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    Leading providers of software could best improve their productivity and the safety of their products by large scale simplification. However, incentives to complicate other people's lives have been strong and leaders have avoided noticing opportunities for serious simplification for decades. In failing to pursue simplification (or knowledge of basic structures), the software community has shown an aversion toward fundamental issues and the public safety that seems unprecedented in other technologies. Half the workforce works to arrange pieces of information having almost no idea what is a reasonable structure for pieces of information. In effect, the software community has been keeping human minds debilitated on an increasingly large scale to maintain them in a state of dependency. Anyone responsible for software safety should be regarded as a menace until their competence in software simplicity is demonstrated, especially the leading organizations and individuals. View full abstract»

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  • Environmental standards: the new concept and key to international harmonization of safety standards for the safe use of electromagnetic energy

    Publication Year: 2004 , Page(s): 165 - 173
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    The development of standards for the safe use of electromagnetic (EM) energy has been marred by the blurring of exposure standards and a surrogate for environmental standards. By establishing environmental standards formally, there are more rational application of safe exposure limits and more socially responsive regulation of the environment, in turn leading to international harmonization and improved global trade. View full abstract»

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  • The effects of English language dominance of the Internet and the digital divide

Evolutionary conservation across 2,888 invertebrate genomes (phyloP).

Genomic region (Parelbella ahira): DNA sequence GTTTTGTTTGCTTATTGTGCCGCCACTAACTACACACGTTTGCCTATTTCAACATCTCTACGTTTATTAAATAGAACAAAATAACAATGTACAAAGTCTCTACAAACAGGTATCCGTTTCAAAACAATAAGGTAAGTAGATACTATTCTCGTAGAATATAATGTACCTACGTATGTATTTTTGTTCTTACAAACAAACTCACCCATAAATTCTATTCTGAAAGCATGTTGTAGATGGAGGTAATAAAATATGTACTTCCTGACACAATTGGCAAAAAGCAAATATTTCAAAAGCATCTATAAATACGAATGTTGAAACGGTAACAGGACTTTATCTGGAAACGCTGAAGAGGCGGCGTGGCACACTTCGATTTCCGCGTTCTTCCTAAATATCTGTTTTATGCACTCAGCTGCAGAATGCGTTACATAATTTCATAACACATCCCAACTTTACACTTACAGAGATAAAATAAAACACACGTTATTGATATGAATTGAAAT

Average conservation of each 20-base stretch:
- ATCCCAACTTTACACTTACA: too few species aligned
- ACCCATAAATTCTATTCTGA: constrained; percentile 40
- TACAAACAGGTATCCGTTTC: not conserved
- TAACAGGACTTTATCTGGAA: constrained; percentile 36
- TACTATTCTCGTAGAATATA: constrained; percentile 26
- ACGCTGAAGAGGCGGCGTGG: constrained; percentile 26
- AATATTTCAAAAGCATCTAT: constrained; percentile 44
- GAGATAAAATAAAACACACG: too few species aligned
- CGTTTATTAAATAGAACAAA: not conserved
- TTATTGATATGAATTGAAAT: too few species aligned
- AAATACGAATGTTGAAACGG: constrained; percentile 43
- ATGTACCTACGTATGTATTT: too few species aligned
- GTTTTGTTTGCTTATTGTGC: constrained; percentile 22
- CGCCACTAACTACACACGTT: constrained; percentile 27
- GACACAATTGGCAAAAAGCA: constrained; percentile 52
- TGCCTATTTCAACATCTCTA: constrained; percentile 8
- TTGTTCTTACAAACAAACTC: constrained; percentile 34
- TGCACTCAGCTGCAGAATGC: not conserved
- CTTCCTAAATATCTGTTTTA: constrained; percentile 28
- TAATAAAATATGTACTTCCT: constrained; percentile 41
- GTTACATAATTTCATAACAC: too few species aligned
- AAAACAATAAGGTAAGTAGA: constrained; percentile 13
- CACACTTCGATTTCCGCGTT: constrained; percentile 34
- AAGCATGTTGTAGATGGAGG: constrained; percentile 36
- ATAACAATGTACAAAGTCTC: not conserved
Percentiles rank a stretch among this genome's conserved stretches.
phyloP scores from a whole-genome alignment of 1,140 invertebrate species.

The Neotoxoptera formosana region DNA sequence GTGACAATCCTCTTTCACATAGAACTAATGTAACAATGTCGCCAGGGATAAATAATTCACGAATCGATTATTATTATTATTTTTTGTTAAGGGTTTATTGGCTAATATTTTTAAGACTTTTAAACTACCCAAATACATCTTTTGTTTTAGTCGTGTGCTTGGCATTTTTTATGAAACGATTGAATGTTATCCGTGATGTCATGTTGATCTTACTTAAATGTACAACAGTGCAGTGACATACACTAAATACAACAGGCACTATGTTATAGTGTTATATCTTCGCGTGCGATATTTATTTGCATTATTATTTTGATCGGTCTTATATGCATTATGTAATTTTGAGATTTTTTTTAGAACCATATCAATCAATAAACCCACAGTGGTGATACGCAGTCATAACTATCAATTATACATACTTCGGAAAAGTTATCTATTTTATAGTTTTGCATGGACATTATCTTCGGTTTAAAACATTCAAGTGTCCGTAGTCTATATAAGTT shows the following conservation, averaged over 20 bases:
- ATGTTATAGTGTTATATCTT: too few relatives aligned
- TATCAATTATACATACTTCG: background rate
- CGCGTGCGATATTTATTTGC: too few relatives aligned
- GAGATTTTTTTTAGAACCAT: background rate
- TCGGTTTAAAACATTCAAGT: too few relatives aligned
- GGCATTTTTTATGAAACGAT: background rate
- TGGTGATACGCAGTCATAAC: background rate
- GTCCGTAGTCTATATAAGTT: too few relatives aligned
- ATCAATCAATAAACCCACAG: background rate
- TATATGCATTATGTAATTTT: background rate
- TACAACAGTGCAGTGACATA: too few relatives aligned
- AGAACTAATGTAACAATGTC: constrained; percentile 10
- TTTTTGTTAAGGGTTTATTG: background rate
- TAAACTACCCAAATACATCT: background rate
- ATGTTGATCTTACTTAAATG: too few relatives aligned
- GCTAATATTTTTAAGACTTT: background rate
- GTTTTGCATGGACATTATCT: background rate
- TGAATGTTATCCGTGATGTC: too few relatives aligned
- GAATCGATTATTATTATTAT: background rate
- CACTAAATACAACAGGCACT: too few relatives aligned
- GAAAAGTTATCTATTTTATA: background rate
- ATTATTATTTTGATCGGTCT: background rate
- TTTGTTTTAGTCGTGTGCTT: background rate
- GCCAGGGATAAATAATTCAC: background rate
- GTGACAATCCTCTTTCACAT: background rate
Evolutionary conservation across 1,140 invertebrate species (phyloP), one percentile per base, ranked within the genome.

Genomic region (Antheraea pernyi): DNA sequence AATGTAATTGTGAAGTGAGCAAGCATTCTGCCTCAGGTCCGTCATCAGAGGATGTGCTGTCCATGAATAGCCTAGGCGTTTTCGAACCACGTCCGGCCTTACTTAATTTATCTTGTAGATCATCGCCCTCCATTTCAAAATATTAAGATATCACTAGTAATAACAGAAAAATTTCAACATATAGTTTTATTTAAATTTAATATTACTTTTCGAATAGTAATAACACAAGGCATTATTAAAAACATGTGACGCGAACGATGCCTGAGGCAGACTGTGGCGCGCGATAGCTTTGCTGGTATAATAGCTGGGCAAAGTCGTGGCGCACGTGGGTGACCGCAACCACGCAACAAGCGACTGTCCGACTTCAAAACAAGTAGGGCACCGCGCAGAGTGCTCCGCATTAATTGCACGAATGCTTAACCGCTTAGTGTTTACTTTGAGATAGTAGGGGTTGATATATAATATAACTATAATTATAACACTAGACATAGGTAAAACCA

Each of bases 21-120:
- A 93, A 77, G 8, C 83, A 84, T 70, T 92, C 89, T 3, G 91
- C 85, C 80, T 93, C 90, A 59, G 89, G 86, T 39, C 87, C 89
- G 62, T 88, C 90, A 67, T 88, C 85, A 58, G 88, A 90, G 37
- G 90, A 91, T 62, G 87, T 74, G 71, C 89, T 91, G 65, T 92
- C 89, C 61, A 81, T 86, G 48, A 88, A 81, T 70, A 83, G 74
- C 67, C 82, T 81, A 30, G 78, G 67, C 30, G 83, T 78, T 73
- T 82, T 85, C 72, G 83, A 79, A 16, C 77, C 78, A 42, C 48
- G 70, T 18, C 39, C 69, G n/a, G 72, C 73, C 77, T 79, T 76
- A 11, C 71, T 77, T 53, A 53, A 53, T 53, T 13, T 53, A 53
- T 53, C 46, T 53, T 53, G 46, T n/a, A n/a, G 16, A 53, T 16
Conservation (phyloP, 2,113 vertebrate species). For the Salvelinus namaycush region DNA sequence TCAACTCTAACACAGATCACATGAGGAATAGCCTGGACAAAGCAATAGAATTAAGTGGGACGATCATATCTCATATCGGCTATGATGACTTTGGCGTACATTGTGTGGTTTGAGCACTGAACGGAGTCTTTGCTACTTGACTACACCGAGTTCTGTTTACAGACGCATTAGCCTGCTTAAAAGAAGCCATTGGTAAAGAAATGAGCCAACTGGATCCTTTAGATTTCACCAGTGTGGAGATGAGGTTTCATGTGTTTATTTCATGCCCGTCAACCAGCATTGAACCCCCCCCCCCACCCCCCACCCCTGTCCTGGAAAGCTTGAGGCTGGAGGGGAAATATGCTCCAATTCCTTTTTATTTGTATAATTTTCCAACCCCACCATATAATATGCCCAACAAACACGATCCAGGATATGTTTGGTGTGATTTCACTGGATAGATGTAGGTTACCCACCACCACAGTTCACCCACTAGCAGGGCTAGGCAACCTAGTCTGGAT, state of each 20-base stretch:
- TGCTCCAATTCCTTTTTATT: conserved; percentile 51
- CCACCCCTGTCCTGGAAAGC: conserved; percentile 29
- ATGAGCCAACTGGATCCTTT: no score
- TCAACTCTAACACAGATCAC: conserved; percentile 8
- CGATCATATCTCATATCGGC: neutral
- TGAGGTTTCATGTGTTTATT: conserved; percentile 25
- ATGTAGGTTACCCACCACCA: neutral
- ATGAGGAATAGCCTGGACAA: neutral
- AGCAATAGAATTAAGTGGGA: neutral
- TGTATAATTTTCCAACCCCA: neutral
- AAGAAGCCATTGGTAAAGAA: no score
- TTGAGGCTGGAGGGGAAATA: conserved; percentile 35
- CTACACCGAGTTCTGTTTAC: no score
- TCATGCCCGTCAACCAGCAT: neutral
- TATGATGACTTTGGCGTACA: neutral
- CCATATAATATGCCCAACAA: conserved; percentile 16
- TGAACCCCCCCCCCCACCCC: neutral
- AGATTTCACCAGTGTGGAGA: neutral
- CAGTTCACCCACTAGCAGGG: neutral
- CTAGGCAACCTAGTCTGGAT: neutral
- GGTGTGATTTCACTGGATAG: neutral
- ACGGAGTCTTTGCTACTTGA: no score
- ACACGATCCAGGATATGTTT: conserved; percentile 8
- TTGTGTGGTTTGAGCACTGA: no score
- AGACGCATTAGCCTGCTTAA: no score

Publication Year: 2004 , Page(s): 174 - 178
    Cited by:  Papers (1)
    Save to Project icon | Request Permissions | Click to expandQuick Abstract | PDF file iconPDF (335 KB) |  | HTML iconHTML  

    English has become the official language of the Internet by default. Internet technology uses English words. Most of the Websites are available only in English. The English speaking United States dominates in active Internet users, e-commerce, Internet advertising, and B2B industry collaboration. This study examines and measures the effect of English language dominance on the digital divide. In a study of 189 countries, the relationship of English language, Internet usage patterns and infrastructure are examined. The 189 countries are divided into tow groups: developed and developing. The developed group (39 countries) is then divided into two groups (English speaking and not English speaking). The two groups are compared as to the number of Internet service providers per one million population and the percent of the total population that are Internet users. The developing countries are split into two groups. The first group is either English speaking or English is an official language, while the second group is either not English speaking or English is not an official language. The same variables are examined. Secondary data is employed with same instances of lagging data. View full abstract»

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  • Systematically designed license exams in non-native countries to accelerate globalizing pace